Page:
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rock_on
09/16/2017, 03:46 PM
I have a Scribbled Rabbitfish which I believe is starting to get fin rot. I would love to have other opinions and any treatment recommendations.
https://uploads.tapatalk-cdn.com/20170916/4c41889c7f92e5cc734e0c530f129c01.jpghttps://uploads.tapatalk-cdn.com/20170916/be3bc2441850501392eaa7e8bbe720e0.jpghttps://uploads.tapatalk-cdn.com/20170916/9a2334c5550cf61946e3508a752903ff.jpg

JustinM
09/16/2017, 06:05 PM
Yes it is fin rot. I would pull it out of the DT and put it in a QT and treat with the trifecta(kanaplex, furan 2, & metroplex) Treat for the full 10 days no matter what. It looks pretty bad so it wouldn't hurt to give it an acriflavine bath(it's an antiseptic).

rock_on
09/16/2017, 09:48 PM
Thank you for your help.

SAT
09/17/2017, 04:25 PM
Let me give you a second opinion. I agree with theshocker that you have a case of fin rot and that antibiotics and/or disinfectants will probably clear it up. However, it looks like the sort of infection associated with a combination of trauma and poor water conditions which will often clear up on its own if pristine conditions can be provided.

From the photos, you appear to have a new tank and I suspect that may be a factor. Are you testing for ammonia? Any measurable amount (with hobby test kit) could explain this problem. High levels of organics and bacteria in the water, which is common in a new tank, can also be an explanation.

After handling and keeping the fish in a typical hospital tank for 10 days, the fish may actually be weaker after treatment than before. That would leave the fish open to reinfection. Be very careful with your handling -- it's best not to use a net -- and make sure the water in the hospital tank stays very clean. One approach is to change 50% of the water daily, replacing the lost antibiotic with each change.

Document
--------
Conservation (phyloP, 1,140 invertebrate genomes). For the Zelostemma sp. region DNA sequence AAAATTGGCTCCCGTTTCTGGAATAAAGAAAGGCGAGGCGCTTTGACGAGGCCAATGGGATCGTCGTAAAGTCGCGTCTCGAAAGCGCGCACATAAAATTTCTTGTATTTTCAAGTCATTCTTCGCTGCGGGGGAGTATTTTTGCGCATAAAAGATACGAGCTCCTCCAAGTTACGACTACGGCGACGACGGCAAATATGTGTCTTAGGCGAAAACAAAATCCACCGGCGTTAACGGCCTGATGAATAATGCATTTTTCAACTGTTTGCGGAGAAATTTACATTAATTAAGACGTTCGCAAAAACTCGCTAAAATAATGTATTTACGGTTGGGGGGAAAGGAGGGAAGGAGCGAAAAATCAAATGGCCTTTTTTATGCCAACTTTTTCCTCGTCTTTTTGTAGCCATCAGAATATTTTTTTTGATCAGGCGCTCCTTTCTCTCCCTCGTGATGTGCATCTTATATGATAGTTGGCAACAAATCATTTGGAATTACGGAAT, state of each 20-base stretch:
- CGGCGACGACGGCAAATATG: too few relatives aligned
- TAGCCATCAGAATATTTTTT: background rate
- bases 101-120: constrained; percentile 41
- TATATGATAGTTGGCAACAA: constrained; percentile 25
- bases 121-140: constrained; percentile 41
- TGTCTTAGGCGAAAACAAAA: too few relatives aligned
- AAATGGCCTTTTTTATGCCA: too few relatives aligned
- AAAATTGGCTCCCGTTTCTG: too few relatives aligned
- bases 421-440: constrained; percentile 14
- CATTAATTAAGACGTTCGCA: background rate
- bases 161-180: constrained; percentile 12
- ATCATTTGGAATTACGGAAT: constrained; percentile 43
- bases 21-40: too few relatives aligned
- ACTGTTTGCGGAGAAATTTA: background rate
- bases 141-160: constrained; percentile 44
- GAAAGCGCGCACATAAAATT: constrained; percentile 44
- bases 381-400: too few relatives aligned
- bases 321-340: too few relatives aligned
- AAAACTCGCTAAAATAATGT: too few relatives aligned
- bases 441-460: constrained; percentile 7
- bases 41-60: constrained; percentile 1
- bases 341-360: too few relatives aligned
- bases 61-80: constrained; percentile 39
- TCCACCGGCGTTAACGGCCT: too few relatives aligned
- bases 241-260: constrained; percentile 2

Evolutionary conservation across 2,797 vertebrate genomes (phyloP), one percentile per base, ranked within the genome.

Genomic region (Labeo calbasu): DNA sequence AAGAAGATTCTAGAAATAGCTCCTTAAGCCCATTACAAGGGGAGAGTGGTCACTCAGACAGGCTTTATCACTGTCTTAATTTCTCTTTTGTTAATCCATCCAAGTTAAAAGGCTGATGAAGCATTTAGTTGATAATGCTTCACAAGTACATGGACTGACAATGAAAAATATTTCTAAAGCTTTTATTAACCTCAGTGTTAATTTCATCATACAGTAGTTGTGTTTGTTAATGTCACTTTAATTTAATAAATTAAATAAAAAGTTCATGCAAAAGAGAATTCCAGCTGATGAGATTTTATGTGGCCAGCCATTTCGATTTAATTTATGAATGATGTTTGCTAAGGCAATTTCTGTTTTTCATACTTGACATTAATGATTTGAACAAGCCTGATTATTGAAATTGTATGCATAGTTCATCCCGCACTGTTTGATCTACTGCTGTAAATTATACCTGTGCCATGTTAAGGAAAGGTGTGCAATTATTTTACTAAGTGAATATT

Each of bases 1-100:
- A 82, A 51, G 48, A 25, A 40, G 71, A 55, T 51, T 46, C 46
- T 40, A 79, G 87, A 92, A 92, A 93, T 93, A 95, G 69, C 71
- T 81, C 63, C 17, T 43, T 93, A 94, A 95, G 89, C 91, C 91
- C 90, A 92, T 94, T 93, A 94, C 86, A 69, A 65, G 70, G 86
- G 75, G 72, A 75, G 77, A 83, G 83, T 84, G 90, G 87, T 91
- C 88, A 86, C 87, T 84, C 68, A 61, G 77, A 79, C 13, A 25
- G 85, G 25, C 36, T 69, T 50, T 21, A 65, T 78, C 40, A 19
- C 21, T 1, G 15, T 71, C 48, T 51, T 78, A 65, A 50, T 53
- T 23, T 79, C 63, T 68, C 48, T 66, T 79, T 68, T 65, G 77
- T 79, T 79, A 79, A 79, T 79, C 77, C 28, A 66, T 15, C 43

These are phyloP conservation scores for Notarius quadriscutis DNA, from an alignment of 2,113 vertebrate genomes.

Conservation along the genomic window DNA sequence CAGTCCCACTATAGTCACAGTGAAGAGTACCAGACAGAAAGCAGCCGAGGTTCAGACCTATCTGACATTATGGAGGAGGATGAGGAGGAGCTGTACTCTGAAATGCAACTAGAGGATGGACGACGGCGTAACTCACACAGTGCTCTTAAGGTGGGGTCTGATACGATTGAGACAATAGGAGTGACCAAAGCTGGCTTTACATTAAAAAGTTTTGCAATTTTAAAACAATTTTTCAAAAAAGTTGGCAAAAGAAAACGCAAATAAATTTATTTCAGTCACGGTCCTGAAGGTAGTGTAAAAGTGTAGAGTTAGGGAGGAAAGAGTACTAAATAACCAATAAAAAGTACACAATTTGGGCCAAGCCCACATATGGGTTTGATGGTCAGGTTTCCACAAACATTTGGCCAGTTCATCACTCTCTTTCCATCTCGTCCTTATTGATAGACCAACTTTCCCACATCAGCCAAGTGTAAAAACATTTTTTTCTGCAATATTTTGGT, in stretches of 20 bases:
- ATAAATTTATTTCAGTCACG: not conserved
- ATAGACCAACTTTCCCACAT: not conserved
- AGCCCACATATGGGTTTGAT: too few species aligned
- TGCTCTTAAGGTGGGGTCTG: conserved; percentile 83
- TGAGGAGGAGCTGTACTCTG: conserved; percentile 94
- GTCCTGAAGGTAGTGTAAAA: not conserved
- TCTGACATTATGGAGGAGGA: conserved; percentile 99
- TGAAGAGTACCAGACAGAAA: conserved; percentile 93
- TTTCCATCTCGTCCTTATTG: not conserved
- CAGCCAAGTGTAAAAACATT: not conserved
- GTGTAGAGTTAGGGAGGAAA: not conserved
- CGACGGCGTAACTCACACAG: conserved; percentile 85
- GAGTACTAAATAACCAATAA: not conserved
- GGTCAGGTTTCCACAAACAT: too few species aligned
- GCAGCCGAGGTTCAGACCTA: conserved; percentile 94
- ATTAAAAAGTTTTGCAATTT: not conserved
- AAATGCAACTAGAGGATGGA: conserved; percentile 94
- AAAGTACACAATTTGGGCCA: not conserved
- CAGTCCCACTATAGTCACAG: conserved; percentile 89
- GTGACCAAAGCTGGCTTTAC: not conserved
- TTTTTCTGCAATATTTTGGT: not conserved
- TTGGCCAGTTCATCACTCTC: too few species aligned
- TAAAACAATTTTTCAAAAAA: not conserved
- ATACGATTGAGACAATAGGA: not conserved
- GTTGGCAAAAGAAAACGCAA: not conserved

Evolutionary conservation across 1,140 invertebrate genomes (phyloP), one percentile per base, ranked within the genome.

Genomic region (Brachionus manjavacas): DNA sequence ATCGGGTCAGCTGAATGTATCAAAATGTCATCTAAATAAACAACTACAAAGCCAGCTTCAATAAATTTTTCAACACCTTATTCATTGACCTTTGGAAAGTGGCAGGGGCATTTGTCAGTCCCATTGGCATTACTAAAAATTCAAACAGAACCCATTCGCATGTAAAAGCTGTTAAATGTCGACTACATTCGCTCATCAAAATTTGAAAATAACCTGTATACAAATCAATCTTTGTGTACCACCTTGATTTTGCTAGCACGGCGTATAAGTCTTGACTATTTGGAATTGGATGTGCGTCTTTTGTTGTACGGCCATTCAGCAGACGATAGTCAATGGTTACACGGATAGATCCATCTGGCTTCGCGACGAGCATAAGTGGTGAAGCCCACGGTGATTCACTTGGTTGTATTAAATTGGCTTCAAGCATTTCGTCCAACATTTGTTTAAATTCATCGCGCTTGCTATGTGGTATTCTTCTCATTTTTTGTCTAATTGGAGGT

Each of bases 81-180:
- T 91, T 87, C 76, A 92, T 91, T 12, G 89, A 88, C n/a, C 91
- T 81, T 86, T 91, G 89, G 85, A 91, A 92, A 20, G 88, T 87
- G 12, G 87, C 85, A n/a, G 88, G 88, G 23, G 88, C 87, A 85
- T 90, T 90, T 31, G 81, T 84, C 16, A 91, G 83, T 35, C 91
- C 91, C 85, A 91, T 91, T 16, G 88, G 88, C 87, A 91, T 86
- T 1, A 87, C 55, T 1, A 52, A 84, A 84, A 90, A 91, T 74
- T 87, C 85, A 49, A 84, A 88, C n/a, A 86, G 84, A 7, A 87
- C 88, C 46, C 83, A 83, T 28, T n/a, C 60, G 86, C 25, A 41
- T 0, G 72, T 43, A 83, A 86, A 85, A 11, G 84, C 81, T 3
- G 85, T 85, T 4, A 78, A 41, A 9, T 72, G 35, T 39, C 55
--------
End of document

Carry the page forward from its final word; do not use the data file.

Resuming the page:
Note that rabbitfish need a diet heavy in vegetable content, preferably spread out over several feedings a day.

In any case, I hope your rabbitfish pulls through.

rock_on
09/17/2017, 11:30 PM
Let me give you a second opinion. I agree with theshocker that you have a case of fin rot and that antibiotics and/or disinfectants will probably clear it up. However, it looks like the sort of infection associated with a combination of trauma and poor water conditions which will often clear up on its own if pristine conditions can be provided.

From the photos, you appear to have a new tank and I suspect that may be a factor. Are you testing for ammonia? Any measurable amount (with hobby test kit) could explain this problem. High levels of organics and bacteria in the water, which is common in a new tank, can also be an explanation.

After handling and keeping the fish in a typical hospital tank for 10 days, the fish may actually be weaker after treatment than before. That would leave the fish open to reinfection. Be very careful with your handling -- it's best not to use a net -- and make sure the water in the hospital tank stays very clean. One approach is to change 50% of the water daily, replacing the lost antibiotic with each change.